The Transition Team
JATSC assembled a transition team composed of 18 members from diverse organizations, backgrounds and expertise. Fifteen of the members were actively involved in the team and 67 percent were actively involved in the planning phase of the Milwaukee LIHF Collaborative. Three of the members had personal experiences with infant death. After five months of intensive work on indentifying recommendations that would result in the re-establishment of a vibrant Milwaukee LIHF Collaborative, the Milwaukee LIHF Transition Team made ten key recommendations.
1. Backbone agency – Through an expedited Request for Applications (RFA) process, identify a backbone agency that includes Milwaukee LIHF Transition Team as reviewers.
2. Leadership – The Milwaukee LIHF Collaborative should be led by a steering committee that is supported by the backbone agency. Its membership should be composed of individuals with demonstrated capacity to support programming in the core areas of the Collaborative’s charge.
3. Financial resources – Establish budget allocation range between $260,000.00 and $370,000.00, per year over a two-year period to support implementation.
4. Infrastructure – The infrastructure of the Milwaukee Collaborative should be a model that involves a steering committee, backbone agency, five work groups, crosssector partners and community members. The five recommended work groups include: (1) Health Care Access, (2) Strengthening African American Families, (3) Poverty Reduction, (4) Fund Development and (5) Communications.
5. Capacity building needs – A work group structure that pairs community members with professional mentors. The team also recommends establishing the Milwaukee LIHF Maternal and Child Health Leadership program to help build strategic leadership in impacted communities.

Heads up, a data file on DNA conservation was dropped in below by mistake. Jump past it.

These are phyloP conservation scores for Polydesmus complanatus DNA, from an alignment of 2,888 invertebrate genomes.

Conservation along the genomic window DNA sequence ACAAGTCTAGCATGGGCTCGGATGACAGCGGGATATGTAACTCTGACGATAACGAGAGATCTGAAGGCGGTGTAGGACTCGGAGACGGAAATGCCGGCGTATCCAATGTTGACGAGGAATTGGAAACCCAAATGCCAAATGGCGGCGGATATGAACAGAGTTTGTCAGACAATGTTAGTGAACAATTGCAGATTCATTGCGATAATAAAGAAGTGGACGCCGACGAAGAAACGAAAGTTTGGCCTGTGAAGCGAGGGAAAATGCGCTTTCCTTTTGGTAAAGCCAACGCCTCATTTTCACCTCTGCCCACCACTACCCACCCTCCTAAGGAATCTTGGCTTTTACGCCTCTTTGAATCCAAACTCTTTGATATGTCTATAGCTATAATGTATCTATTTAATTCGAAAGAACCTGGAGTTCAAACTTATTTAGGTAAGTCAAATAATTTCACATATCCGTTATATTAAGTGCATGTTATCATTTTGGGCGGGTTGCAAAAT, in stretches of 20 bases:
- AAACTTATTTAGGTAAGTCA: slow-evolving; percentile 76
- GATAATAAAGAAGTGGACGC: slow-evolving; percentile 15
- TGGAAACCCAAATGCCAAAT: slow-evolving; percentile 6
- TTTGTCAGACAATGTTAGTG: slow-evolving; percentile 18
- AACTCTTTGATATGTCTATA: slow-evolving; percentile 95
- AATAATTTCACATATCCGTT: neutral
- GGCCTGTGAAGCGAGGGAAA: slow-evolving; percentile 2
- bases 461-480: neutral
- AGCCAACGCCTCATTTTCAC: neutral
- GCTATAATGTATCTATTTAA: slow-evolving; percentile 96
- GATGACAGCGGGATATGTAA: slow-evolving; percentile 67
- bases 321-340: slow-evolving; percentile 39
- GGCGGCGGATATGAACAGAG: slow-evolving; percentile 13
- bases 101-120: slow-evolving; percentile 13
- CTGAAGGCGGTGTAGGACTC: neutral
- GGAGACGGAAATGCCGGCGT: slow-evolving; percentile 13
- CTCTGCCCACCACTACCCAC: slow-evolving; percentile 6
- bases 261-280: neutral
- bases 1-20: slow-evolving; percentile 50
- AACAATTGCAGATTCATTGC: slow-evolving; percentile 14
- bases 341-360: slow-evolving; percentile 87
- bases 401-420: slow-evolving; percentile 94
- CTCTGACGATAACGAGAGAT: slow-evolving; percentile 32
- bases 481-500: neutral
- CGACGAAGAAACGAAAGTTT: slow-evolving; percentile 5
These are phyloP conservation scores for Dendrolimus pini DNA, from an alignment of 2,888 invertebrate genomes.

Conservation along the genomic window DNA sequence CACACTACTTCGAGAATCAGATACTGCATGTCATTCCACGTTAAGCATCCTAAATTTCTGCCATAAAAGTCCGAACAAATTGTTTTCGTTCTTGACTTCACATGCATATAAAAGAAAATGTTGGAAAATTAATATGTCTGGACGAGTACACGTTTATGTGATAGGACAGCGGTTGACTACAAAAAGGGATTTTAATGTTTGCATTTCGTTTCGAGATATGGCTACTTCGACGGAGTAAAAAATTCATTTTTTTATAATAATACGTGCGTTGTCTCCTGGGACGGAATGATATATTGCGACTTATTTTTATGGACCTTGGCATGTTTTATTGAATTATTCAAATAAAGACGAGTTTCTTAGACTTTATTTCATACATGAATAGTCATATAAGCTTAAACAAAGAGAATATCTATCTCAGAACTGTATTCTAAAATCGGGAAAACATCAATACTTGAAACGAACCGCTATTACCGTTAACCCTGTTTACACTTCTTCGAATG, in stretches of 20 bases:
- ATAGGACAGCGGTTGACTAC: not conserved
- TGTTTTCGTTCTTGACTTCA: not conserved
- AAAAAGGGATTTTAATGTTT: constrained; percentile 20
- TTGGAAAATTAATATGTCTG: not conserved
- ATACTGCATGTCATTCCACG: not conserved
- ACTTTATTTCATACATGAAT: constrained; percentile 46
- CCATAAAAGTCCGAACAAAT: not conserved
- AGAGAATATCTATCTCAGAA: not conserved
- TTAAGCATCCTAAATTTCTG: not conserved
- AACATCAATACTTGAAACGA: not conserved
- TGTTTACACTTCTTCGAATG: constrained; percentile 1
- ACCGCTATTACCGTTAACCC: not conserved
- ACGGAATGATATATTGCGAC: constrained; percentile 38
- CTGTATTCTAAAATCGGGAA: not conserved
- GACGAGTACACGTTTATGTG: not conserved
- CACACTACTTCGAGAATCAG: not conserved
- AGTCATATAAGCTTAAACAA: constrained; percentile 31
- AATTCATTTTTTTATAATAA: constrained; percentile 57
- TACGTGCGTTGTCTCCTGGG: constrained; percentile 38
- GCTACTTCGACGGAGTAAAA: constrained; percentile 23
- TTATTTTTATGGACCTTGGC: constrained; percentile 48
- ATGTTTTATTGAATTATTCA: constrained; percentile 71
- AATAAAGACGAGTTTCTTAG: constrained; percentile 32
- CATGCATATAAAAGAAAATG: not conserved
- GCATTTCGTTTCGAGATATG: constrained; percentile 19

6. Relationship of Collaborative to LIHF Grantees— Interactions between the Collaborative, backbone agency and funded programs should be guided by the principles for achieving collective impact and the Steering Committee, in partnership with the backbone agency, monitor the alignment of the LIHF-funded programs with the mission of the Milwaukee LIHF Collaborative.
7. Work Plan and Policy Agenda – The policy agenda and work plan should be narrowly focused on poverty reduction, strengthening African American families, increasing health care access and narrowing the geographic focus.
8. Extend duties of the Milwaukee LIHF Transition Team – Extending the period of performance for the Transition Team through October 1, 2013 to implement a variety of activities that will support the Collaborative in transitioning to implementation.
9. Geographic Focus – The geographic focus of the Milwaukee LIHF Collaborative includes 53205, 53206 and/ or 53210 zip codes. These zip codes all have high rates of African American infant mortality and demonstrate greatest need, as defined by the CAP.
10. Accountability – A monitoring process should be put in place to ensure accountability among all entities, and at all levels. In its letter to Lathen and the Milwaukee Collaborative transition team, the WPP reiterated its commitment to support the Milwaukee LIHF Collaborative in developing a plan for providing resources and infrastructure support that continues to engage the community in eliminating infant mortality. The WPP expects to respond to the transition team’s recommendations by no later than August 31, 2013.
The Wisconsin Partnership Program has also expressed its commitment to involving the transition team members in its processes as it works toward implementation of strategies aimed at providing better and healthier outcomes for African American babies.
The Lifecourse Initiative for Healthy Families (LIHF) is the centerpiece of a multiyear evidence-based program created by the Wisconsin Partnership Program and the University of Wisconsin School of Medicine and Public Health that is investigating and addressing the high incidence of African American infant mortality in the state.